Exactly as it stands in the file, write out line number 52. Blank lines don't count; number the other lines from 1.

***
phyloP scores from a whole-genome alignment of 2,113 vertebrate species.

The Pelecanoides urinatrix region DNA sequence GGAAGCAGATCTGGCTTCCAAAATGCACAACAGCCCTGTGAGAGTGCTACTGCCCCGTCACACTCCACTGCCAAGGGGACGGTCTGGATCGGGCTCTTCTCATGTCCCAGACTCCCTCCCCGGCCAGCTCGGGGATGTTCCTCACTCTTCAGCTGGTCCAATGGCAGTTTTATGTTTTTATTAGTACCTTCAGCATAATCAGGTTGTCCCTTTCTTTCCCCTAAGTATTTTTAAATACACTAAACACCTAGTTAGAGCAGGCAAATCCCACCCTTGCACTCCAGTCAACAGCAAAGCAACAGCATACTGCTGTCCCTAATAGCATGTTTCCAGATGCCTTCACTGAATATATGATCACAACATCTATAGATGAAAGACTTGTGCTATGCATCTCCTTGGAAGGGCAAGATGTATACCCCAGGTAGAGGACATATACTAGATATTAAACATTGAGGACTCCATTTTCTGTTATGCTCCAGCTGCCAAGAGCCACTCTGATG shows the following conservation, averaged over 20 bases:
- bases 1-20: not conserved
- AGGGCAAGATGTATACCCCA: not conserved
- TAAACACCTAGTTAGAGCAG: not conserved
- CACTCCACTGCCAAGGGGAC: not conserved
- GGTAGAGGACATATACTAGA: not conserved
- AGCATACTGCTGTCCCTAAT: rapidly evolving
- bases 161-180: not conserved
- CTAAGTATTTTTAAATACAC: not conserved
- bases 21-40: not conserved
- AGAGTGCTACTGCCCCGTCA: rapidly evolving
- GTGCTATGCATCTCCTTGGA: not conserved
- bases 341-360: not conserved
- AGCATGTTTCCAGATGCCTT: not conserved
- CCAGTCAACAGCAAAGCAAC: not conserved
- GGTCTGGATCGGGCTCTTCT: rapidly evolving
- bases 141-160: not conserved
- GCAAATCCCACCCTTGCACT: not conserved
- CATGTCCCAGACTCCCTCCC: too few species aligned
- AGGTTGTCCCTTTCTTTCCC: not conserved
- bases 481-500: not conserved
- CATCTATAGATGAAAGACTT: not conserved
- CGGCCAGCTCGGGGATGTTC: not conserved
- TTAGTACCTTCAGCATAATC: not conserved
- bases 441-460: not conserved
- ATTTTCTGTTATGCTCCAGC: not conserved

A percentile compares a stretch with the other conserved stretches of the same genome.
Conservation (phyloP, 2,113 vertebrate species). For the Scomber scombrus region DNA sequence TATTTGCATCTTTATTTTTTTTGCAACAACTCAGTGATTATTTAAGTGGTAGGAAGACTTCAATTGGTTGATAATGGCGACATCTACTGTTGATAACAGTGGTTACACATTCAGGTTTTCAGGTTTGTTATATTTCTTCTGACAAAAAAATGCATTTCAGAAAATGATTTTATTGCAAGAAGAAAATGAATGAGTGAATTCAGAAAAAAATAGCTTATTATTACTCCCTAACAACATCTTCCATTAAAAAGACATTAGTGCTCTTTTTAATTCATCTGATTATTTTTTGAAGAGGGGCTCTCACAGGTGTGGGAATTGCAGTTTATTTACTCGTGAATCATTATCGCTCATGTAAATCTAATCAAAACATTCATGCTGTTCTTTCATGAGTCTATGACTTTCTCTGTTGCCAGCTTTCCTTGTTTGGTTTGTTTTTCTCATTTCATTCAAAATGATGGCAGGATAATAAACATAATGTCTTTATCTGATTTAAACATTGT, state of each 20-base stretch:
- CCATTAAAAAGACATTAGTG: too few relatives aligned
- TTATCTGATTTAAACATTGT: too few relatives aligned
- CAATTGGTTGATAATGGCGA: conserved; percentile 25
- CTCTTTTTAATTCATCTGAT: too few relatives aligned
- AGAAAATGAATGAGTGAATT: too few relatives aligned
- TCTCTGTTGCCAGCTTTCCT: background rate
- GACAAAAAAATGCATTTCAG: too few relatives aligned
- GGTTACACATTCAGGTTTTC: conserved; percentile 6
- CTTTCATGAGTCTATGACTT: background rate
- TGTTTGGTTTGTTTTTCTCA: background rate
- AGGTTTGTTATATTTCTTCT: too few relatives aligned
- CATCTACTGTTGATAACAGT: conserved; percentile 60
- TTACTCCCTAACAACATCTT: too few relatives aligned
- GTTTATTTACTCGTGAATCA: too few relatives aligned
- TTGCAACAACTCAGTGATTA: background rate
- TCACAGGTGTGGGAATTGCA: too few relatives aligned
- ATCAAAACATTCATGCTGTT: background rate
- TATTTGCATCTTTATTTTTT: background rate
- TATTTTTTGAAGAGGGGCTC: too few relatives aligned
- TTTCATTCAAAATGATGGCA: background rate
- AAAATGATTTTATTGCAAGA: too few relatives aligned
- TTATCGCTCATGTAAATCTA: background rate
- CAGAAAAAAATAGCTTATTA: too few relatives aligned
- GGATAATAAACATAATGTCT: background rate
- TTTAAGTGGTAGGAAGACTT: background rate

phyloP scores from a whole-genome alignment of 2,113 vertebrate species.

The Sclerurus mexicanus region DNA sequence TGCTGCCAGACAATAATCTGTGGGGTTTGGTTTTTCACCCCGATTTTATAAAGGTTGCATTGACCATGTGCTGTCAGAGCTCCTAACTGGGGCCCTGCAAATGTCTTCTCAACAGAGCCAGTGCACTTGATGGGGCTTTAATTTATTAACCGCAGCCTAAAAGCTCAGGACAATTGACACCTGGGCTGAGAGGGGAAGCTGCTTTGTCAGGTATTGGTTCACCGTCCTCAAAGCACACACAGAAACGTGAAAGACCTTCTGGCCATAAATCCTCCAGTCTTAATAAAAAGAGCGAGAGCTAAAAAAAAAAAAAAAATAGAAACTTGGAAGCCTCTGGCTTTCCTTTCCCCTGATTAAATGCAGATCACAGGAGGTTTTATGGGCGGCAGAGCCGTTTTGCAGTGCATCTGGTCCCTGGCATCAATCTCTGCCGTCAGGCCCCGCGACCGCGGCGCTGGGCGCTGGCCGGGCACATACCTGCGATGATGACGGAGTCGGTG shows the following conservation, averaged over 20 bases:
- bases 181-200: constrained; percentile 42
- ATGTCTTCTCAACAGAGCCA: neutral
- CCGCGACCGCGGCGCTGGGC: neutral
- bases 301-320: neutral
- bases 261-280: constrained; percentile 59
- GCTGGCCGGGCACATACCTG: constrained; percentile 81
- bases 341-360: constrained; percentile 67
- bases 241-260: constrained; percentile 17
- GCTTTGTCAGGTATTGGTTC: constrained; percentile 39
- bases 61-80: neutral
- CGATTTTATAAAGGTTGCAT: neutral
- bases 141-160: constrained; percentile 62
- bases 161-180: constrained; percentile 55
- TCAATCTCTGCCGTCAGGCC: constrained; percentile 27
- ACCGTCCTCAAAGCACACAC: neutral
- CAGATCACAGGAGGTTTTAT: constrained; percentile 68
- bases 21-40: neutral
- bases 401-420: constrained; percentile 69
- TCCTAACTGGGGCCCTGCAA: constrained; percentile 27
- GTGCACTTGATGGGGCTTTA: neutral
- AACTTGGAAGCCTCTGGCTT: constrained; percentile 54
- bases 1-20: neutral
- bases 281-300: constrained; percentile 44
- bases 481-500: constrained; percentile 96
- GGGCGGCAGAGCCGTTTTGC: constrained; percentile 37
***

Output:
- CAGAAAAAAATAGCTTATTA: too few relatives aligned